For We Write Poems.


THE CUSTOM of marking the site of a death on the highway has deep roots in the Hispanic culture of the Southwest, where these memorials are often referred to as Descansos (“resting places”).

Traditionally, Descansos were memorials erected at the places where the funeral procession paused to rest on the journey between the church and the cemetery. The association thus created between the road, the interrupted journey, and death as a destination, eventually found expression in the practice of similarly marking the location of fatal accidents on the highway.

“THE FIRST DESCANSOS were resting places where those who carried the coffin from the church to the camposanto paused to rest. In the old villages of New Mexico, high in the Sangre de Cristo Mountains or along the river valleys, the coffin was shouldered by four or six men.

“Led by the priest or preacher and followed by mourning women dressed in black, the procession made its way from the church to the cemetery. The rough hewn pine of the coffin cut into the shoulders of the men. If the camposanto was far from the church, the men grew tired and they paused to rest, lowering the coffin and placing it on the ground. The place where they rested was the descanso.

“The priest prayed; the wailing of the women filled the air; there was time to contemplate death. Perhaps  someone would break a sprig of juniper and bury it in the ground to mark the spot, or place wild flowers in the ground. Perhaps someone would take two small branches of piñon and tie them together with a leather thong, then plant the cross in the ground.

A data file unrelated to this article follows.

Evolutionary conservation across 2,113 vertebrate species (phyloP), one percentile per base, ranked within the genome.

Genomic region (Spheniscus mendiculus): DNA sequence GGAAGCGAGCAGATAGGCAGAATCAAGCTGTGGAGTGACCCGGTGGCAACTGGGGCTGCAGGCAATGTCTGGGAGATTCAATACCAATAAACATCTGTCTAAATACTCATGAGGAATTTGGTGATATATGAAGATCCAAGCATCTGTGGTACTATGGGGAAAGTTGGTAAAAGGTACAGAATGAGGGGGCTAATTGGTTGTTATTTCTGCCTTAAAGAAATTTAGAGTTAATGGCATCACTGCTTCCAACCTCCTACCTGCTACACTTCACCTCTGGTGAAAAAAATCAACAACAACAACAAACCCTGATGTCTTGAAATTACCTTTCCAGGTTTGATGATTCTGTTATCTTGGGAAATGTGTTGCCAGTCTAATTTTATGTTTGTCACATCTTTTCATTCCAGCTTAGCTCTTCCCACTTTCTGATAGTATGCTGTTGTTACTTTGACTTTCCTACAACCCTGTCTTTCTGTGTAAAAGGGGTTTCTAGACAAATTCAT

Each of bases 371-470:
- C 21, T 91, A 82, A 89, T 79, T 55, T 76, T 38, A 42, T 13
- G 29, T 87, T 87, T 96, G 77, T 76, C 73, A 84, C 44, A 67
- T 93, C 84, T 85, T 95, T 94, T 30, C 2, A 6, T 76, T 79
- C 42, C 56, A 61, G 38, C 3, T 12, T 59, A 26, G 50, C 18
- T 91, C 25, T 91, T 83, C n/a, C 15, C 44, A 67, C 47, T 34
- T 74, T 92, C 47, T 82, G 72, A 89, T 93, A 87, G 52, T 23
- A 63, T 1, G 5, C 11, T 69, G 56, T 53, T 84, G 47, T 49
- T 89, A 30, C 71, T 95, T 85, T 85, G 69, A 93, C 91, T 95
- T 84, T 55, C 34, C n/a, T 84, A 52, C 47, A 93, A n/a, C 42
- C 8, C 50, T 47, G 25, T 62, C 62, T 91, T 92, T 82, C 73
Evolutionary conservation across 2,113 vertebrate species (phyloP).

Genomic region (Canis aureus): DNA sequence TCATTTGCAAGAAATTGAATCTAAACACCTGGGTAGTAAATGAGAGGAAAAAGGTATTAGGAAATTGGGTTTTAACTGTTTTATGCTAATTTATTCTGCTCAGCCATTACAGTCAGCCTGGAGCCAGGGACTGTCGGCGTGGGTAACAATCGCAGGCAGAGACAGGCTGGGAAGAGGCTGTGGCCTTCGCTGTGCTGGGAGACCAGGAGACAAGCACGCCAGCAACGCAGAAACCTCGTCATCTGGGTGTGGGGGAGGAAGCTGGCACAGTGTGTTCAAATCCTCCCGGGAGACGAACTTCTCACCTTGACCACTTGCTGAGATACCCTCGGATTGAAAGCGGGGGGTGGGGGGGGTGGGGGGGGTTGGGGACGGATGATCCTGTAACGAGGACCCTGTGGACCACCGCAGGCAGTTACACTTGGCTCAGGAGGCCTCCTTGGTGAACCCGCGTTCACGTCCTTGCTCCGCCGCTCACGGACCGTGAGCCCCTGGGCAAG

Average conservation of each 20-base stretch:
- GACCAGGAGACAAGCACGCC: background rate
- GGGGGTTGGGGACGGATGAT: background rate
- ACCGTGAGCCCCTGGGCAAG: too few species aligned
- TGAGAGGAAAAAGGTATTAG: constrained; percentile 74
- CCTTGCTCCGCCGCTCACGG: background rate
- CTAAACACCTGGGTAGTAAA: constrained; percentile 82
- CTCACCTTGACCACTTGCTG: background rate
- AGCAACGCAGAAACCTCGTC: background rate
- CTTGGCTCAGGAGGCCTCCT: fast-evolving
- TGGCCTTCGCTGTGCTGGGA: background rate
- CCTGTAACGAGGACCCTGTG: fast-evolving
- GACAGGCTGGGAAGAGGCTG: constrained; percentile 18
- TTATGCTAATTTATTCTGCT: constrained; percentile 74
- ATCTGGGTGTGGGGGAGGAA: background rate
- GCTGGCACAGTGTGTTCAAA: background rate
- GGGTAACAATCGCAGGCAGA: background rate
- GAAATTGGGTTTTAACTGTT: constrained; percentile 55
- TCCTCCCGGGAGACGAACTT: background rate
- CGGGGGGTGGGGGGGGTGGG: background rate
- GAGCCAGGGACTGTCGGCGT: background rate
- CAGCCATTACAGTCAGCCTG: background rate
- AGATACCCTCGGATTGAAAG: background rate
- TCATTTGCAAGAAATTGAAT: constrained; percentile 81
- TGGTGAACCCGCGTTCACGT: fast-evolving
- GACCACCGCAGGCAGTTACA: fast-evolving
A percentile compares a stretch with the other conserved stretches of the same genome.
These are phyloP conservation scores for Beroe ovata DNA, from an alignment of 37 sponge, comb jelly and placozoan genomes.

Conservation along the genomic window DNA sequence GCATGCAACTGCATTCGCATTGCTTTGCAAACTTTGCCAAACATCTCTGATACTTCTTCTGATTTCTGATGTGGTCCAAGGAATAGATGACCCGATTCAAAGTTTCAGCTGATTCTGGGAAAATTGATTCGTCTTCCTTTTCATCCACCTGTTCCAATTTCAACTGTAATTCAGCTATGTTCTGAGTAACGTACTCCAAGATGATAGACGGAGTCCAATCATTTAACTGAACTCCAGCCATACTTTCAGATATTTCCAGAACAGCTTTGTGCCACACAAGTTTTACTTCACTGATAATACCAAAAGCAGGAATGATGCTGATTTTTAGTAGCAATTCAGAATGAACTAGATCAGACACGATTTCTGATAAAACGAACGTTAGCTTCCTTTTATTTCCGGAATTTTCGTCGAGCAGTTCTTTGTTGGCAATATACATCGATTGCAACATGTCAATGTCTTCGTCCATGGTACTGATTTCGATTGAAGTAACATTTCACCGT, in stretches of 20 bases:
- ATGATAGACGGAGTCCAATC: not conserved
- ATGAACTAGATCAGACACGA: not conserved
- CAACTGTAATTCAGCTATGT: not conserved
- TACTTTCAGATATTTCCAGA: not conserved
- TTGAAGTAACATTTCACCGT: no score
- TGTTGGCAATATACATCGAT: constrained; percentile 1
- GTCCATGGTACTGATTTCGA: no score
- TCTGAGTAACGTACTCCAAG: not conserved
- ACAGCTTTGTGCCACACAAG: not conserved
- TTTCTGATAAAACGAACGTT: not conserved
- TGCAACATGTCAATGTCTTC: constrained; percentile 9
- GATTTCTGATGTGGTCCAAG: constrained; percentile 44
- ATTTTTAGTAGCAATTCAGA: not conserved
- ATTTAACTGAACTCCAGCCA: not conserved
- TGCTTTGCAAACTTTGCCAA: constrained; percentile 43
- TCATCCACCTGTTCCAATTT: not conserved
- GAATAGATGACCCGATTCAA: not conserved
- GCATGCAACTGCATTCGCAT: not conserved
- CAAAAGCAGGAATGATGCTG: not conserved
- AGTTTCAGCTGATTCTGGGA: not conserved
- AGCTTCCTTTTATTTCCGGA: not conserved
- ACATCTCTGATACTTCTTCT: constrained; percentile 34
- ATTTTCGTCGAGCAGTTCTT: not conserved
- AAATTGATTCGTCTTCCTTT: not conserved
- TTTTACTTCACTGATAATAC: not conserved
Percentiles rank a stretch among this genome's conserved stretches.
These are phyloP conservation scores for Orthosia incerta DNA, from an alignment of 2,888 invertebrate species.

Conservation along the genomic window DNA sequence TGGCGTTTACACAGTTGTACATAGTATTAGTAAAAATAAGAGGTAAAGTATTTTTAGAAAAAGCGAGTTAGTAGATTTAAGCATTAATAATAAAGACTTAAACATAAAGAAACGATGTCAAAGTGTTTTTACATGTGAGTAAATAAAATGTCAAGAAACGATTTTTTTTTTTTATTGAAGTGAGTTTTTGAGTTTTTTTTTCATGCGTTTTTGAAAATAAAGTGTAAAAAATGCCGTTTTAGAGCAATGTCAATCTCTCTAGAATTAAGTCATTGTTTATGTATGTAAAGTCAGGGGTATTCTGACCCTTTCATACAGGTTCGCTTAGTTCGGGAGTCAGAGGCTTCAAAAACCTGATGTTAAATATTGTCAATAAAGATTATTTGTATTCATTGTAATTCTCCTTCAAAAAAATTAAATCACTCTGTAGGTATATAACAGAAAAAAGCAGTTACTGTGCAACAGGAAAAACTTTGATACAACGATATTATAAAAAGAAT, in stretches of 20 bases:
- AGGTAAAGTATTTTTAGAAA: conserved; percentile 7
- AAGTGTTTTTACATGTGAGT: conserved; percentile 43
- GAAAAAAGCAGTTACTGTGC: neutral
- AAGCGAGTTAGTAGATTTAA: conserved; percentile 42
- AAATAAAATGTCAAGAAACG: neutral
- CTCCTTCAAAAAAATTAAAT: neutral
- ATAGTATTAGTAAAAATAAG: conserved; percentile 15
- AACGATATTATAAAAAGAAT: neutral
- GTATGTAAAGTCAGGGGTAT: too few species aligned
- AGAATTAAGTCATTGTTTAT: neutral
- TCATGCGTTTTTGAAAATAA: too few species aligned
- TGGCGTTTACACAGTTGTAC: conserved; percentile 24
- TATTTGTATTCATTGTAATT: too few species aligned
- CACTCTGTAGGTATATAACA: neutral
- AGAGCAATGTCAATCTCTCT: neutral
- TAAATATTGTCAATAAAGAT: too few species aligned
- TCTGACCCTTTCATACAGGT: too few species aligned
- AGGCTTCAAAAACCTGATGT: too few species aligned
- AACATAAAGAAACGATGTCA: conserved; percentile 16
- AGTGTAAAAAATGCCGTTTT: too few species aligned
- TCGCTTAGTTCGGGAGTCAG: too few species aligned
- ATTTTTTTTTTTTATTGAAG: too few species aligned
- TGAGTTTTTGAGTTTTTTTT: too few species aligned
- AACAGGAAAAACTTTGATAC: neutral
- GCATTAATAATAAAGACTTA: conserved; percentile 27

“Rested , the men would shoulder the coffin again, lift the heavy load, and the procession would continue. With time, the descansos from the church to the cemetery would become resting spots.
.  .  .

“Time touches everything with change. The old descanso became the new as the age of the automobile came to the provinces of New Mexico. How slow and soft and deeper seemed the time of our grandfathers. Horses or mules drew the wagons. ‘Voy a preparar el carro de vestia,’ my grandfather would say. I remember the sound of his words, the ceremony of his harnessing the horses.

“Yes, there have always been accidents, a wagon would turn over, a man would die. But the journeys of our grandfathers were slow, there was time to contemplate the relationship of life and death. Now time moves fast, cars and trucks race like demons on the highways, there is little time to contemplate. Death comes quickly, and often it comes to our young. Time has transformed the way we die, but time cannot transform the shadow of death.

“I remember very well the impact of the car on the people of the llano and the villages of my river valley. I remember because I had a glimpse of the old way, the way of my grandfather, and as a child I saw the entry of the automobile.

“One word describes the change for me: violence. The cuentos of the people became filled with tales of car wrecks, someone burned by gasoline while cleaning a carburetor, someone crippled for life in an accident. The crosses along the country roads increased. Violent death had come with the new age. Yes, there was utility, the ease of transportation, but at a price. Pause and look at the cross on the side of the road, dear traveler, and remember the price we pay”.